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Resident Spotlight: Andrew Steiner, Member Of Jewish Resistance, Architect

Resident Spotlight: Andrew Steiner, Member of Jewish Resistance, Architect

Andrew Steiner was born on August 22, 1908, in Dunaszerdahely, Austria-Hungary (present-day Dunajská Streda, Slovakia). His parents, Arpad and Adele Steiner, were both Jewish. Although known by many names – Andrej, Andse, and Endre – he is most often remembered as Andrew Steiner, a renowned architect, Holocaust survivor, and resistance hero.

Steiner was educated at Hungarian schools in Eperjes (now Prešov, Slovakia) and Pozsony (now Bratislava, Slovakia). He started school at the German Technical University in Brno, Czechoslovakia in 1925 and graduated with an architectural degree in 1932. He apprenticed for the famed architect Ernst Wiesner and opened his own shop after completing his apprenticeship in 1934. Along with another architect, Endre Szonyi, Steiner published an architectural magazine in Bratislava, the Forum, between 1931 and 1938. Steiner married Hetty Weiner on October 27, 1935. Their first son, Peter, was born on November 18, 1937.

In 1939, the Slovak state declared independence from Czechoslovakia and allied itself with Nazi Germany. The state began to persecute Jews. Steiner, his wife, and their young son moved from Brno to Bratislava in 1940 to escape the Nazi invasion and Jewish persecution. However, Steiner was briefly imprisoned in a Nazi concentration camp in 1940.

Upon his release, he was forced to join the Ústredna Židov. The Ústredna Židov was the Judenrat in Bratislava, a council within the Jewish community forced to implement Nazi orders to control Jewish populations in occupied areas. Steiner helped to set up labor camps for Jews in hopes that they would not be deported to Auschwitz or other death camps by the Slovak authorities. Roughly 4,000 people were sent to live and work in the labor camps. In 1942, the fears that the Slovak authorities would deport Jews came true and about two-thirds of the Slovak Jews were deported. Most of those in the labor camps were spared.

Steiner was a member and key leader of the Bratislava Working Group, the local resistance movement. In an effort to save Slovakian Jews from deportation and death, Steiner bribed SS official Dieter Wisliceny, the Judenberater (an SS leader who supervised the deportation of Jews) for Slovakia. The initial negotiations with Wisliceny were done by Karol Hochberg, a collaborator within the Ústredna Židov. Steiner distrusted Hochberg and believed he was embezzling some of the money used to turn Wisliceny. Steiner provided evidence against Hochberg to the Slovak police, which led to Hochberg’s imprisonment. Steiner was then chosen to take over negotiations with Wisliceny.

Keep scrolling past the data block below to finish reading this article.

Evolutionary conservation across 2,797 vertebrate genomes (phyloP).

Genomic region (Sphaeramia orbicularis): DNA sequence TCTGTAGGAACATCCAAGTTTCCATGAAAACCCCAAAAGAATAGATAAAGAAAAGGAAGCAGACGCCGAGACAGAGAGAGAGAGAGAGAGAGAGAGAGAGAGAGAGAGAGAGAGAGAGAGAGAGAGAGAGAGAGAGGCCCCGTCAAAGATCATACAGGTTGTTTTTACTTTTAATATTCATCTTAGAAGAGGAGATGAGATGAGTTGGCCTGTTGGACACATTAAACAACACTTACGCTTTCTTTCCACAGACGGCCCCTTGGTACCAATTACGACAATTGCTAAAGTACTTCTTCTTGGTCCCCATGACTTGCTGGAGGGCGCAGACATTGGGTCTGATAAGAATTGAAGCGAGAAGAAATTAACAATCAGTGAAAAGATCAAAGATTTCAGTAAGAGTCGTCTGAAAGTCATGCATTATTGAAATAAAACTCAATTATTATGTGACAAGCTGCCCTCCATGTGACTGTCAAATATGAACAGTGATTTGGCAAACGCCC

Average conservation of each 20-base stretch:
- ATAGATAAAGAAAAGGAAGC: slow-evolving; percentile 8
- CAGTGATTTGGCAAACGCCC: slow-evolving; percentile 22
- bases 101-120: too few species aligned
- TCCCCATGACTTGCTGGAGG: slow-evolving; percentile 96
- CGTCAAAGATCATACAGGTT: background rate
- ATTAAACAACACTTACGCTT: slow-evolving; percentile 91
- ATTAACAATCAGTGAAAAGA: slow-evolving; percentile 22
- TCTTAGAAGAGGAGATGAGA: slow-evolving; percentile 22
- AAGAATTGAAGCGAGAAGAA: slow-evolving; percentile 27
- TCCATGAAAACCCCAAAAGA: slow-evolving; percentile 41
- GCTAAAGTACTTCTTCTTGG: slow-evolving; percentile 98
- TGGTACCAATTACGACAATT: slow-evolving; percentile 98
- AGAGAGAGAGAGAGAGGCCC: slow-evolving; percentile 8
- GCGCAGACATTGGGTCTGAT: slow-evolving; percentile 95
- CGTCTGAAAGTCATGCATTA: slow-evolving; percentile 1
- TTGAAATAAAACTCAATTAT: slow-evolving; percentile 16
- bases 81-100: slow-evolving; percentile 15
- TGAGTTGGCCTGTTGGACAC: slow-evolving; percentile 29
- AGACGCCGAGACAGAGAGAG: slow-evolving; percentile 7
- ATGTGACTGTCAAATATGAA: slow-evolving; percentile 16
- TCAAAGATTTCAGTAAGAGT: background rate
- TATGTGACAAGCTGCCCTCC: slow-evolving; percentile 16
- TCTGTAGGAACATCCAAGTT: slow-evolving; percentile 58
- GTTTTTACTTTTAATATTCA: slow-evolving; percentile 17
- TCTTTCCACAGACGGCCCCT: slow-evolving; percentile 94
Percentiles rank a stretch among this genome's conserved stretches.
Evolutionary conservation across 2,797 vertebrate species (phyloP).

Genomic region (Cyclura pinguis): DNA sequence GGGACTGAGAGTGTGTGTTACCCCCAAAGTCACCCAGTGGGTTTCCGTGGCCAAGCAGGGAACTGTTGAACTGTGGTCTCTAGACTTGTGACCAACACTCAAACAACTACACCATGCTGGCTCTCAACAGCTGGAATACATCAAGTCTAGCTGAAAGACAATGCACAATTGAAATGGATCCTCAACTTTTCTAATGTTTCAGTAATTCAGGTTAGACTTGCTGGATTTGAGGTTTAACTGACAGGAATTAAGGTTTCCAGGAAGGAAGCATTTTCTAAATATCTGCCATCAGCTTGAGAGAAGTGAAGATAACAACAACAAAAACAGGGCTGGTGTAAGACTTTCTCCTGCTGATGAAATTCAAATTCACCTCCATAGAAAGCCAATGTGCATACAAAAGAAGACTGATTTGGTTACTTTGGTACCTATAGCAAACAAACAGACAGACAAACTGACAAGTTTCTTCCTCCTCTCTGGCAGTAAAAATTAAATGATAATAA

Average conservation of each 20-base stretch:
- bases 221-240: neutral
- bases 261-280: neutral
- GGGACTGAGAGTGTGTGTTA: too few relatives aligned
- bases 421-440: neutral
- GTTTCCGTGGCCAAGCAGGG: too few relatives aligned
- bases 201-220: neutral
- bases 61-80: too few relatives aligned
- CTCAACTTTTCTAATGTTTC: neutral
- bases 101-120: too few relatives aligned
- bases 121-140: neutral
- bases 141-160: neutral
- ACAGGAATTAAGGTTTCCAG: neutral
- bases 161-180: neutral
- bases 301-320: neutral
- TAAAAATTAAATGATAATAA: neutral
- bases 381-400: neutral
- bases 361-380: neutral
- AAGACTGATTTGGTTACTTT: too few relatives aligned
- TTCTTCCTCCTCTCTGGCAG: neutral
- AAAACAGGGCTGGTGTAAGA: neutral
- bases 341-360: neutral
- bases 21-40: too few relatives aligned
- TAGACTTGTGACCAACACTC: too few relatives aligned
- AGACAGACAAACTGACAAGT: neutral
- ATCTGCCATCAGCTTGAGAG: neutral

The negotiations with Wisliceny eventually failed in September 1943. The Nazis did not intend to halt the deportations or release Jews from the camps. The Slovak National Uprising broke out in August 1944 and Steiner and his family fled to the mountains for safety. After the war’s end and the liberation of Slovakia in early 1945, Steiner resumed his architecture career and even ran a center for Jewish children.

…Steiner established himself as a renowned architect with a variety of unique projects and designs. His projects ranged from houses to the Ahavath Achim Synagogue

As the Iron Curtain fell across Europe, the Steiner family chose to immigrate West. Andrew, Hetty, and their two sons, Peter and George, lived in Cuba until 1950. The family then moved to Atlanta where Steiner established himself as a renowned architect with a variety of unique projects and designs. His projects ranged from houses to the Ahavath Achim Synagogue. He worked with Robert and Company Associates throughout the 1960s and taught the next generation of architects as a university lecturer. Steiner also served as the vice president of the Urban Design Department of the American Institute of Planners.

Steiner was the last surviving member of the Bratislava Working Group. A 1999 documentary film, Andre’s Lives, explored Steiner’s heroic efforts to save thousands during the Holocaust. The film followed Steiner and his sons on a trip to Slovakia to discuss his wartime experiences. His legacy has been included in many historical works.

Andrew Steiner died on April 2, 2009, in Atlanta at 100-years-old. He was preceded in death by his wife, Hetty, and two sons. He is survived by his multiple grandchildren and great-grandchildren. Steiner was buried in Oakland Cemetery in the Jewish Flat section.

feature photo courtesy Ahavath Achim Synagogue

Elizabeth Haber

Education Intern

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